Spare Time Learning
Here, small teams of managers meet outside office hours to work on a business simulation and submit decisions that are processed and the results returned several days later.
Spare Time Learning involves teams in remote locations spending an hour or two every one or two weeks meeting to work on the simulation. At they end of the meeting they submit decisions (by E-mail) to the remote trainer who at a designated time takes all decisions and processes them. Team results are then returned by E-mail to be analysed at the next meeting. This process is repeated six to eight times. At the end of this each team submits a written report about their objectives, strategy etc. that is evaluated by the trainer and forwarded to the other teams.
It maintains the quality and effectiveness of team based and tutored learning but at lower cost.
Reasons for Use
Practical Issues with use
Suitable Business Simulations
IMPROVE & REFRESH LEARNING
Classically, training consists of sending executives on short courses and relying on them to remember what they learned. Even if this is backed by distance learning packages this is done on a voluntary, individual and, often, unmanaged basis. With simulations, there is the opportunity to improve and refresh knowledge without the heavy cost of a course or the uncertainty of individual development.
Personal development though distant learning or e-learning is often a lone activity. The complexity of business and management requires a wider knowledge base. Working as a member of a group provides this. Also, group working is catalytic, with members triggering each other into thought.
BUILD & MIX TEAMS
A general management simulation requires a mix of functional skills. With teams being made of executives from different functions (such as finance, operations, marketing etc.) there is an opportunity to build contacts outside one's own function (often for the first time). Not only does this provide a rich mix of skills but improves understanding of the problems facing others.
Although it is possible to run simulations with no tutorial input, as described below, to ensure effective learning, a tutor should be involved. However, this involvement is much less than required for a normal course. Also, we have found it beneficial for a local senior manager to act as coach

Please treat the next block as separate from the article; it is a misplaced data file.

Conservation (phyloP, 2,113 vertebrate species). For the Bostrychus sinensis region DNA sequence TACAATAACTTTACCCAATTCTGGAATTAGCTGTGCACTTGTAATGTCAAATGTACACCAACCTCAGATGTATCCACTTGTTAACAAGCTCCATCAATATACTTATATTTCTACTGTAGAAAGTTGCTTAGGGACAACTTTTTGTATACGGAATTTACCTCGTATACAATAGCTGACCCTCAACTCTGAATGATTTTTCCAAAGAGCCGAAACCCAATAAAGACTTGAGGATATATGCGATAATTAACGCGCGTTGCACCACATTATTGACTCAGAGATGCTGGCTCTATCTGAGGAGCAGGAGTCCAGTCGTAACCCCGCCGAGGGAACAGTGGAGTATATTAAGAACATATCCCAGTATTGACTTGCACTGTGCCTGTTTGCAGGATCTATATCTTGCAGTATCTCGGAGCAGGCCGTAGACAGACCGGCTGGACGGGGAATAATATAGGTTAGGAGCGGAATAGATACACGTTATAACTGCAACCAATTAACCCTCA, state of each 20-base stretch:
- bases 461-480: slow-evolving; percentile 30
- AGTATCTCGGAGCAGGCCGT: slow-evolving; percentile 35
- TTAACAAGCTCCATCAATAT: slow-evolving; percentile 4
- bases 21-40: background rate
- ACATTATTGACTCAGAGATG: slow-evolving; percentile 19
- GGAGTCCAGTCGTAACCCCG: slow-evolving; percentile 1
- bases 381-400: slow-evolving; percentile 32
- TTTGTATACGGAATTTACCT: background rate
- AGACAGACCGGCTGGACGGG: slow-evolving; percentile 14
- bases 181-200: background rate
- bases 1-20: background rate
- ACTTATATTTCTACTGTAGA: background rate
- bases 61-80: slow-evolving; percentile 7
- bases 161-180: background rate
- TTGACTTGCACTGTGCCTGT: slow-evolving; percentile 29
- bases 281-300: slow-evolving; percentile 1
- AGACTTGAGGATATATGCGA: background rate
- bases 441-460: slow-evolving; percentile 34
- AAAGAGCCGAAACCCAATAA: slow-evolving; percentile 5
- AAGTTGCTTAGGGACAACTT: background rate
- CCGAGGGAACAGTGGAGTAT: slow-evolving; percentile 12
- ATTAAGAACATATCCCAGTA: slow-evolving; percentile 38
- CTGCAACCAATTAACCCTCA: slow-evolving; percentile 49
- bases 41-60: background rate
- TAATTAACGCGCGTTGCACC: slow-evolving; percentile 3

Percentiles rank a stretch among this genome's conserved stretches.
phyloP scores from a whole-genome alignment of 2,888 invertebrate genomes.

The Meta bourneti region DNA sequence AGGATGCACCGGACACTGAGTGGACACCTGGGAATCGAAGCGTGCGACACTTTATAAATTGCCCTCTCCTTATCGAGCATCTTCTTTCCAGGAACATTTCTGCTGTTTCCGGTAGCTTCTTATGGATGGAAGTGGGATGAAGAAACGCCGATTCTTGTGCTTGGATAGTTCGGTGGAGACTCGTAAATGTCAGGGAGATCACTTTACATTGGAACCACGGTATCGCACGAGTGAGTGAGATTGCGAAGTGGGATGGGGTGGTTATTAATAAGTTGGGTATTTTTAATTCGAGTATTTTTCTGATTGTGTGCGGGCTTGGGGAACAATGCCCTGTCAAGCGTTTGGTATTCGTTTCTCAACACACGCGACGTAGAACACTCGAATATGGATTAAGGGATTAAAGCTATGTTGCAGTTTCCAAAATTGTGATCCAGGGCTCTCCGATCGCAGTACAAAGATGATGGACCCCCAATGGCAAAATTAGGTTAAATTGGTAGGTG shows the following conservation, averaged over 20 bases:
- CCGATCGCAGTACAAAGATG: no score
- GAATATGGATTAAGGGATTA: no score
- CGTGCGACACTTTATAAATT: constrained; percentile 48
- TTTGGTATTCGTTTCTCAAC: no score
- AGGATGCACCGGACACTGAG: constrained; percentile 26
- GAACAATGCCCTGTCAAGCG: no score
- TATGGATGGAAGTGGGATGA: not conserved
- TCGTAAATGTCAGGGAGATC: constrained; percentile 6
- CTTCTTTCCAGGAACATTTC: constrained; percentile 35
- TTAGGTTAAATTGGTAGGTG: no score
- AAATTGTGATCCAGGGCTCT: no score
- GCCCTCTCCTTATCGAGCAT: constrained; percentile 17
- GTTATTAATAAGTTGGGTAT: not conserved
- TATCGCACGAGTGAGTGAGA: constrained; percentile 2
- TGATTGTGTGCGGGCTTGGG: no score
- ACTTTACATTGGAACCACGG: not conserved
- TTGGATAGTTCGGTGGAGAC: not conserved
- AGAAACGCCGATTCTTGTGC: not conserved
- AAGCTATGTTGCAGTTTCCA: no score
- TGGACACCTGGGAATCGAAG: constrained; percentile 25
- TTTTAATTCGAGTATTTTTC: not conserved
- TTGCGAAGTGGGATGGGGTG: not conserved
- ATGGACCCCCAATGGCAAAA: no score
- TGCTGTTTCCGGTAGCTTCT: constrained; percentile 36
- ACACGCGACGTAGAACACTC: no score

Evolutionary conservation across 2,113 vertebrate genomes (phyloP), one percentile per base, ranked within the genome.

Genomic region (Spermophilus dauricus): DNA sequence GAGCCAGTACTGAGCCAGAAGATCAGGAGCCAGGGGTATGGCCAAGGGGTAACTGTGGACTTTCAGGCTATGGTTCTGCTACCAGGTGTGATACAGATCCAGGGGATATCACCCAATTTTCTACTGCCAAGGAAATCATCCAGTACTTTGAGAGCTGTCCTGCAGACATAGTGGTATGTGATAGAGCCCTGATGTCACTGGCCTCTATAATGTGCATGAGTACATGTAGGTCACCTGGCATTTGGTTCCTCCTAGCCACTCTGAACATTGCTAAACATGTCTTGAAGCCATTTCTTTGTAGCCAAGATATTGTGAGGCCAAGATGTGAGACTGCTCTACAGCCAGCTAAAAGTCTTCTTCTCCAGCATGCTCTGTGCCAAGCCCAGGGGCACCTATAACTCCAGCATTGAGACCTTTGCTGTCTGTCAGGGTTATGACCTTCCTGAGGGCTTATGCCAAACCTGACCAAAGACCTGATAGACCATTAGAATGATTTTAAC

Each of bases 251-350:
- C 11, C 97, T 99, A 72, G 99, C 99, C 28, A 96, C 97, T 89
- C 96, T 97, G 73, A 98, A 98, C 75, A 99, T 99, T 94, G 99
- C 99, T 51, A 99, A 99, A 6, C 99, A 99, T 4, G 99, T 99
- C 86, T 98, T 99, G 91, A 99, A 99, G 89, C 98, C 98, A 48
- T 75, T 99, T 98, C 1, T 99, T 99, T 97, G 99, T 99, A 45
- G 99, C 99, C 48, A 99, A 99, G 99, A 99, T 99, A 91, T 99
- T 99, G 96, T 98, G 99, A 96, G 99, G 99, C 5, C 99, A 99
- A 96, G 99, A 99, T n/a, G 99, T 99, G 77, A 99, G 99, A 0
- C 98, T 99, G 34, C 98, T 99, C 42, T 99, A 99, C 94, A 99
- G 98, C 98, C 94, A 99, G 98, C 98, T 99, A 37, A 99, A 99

USE SPARE TIME
Much of the work done by participants is in their "spare time". Except the briefing, tutor visits and the review, work can be done outside office hours. Thus, unlike conventional courses, participants are not off-the-job and there are little or no accommodation costs.
Probably the key business resource today is people. To capitalise on this resource it is necessary to develop and refresh skills. Unfortunately, skills development, especially on residential courses, is costly. To reduce this there has been a move towards distance learning where executives develop their skills in their spare time. Although effective for many skills areas, distance learning is a lonely activity and does not provide an opportunity to share ideas. Sharing ideas is important for management development where, at best, the subject is nebulous. The "spare time" simulation is a hybrid. It lies between distance learning and residential courses. It has many cost benefits of distance learning but with the learning effectiveness of a tutored course.
Although it is possible to run this activity with no tutor involvement, this does not ensure learning. It is suggested that the tutor should be directly involved towards the start of the activity, once during the simulation and at a review session. Throughout the simulation telephone support should be provided. Involvement at the start of the simulation might be a briefing for the group as a whole. Or the tutor might arrange to visit each team in turn after they have stated their preparing their strategies, organised themselves and set initial objectives but before they have made their first decision. Half way through the simulation, perhaps at year-end, each team should be visited and required to present a management plan. At the end of the simulation the group as a whole should meet with each team making a presentation.
In order for the simulation to challenge the participants it must be quite complex with several dozen decisions being made each period. This level of complexity is necessary because although the group may only be meeting for only an hour or possibly two each week they will be reflecting on the simulation at other times. Therefore a simulation that might be too complex for short course use would be suitable here.
Because of the complexity of the simulation and to ensure that the tutor remains in contact, telephone/e-mail support should be available. The telephone support must at fixed times, otherwise the tutor will be constantly interrupted!
TUTOR SUPPORT SYSTEM
The design of the simulation can help. If, beside normal team reports, a series of reports are produced that explain results, identify weaknesses etc. This simplifies telephone support, the identification of learning and, possibly, motivational problems and forms a basis for the review.
Motivation to take part can be increased if a "winning" team is chosen and receives a small prize and a trophy.
Source: Churchill Fellowship Study and chapter in my latest book - Corporate Cartooning Book (find out more).
Most recent update: 04/04/12
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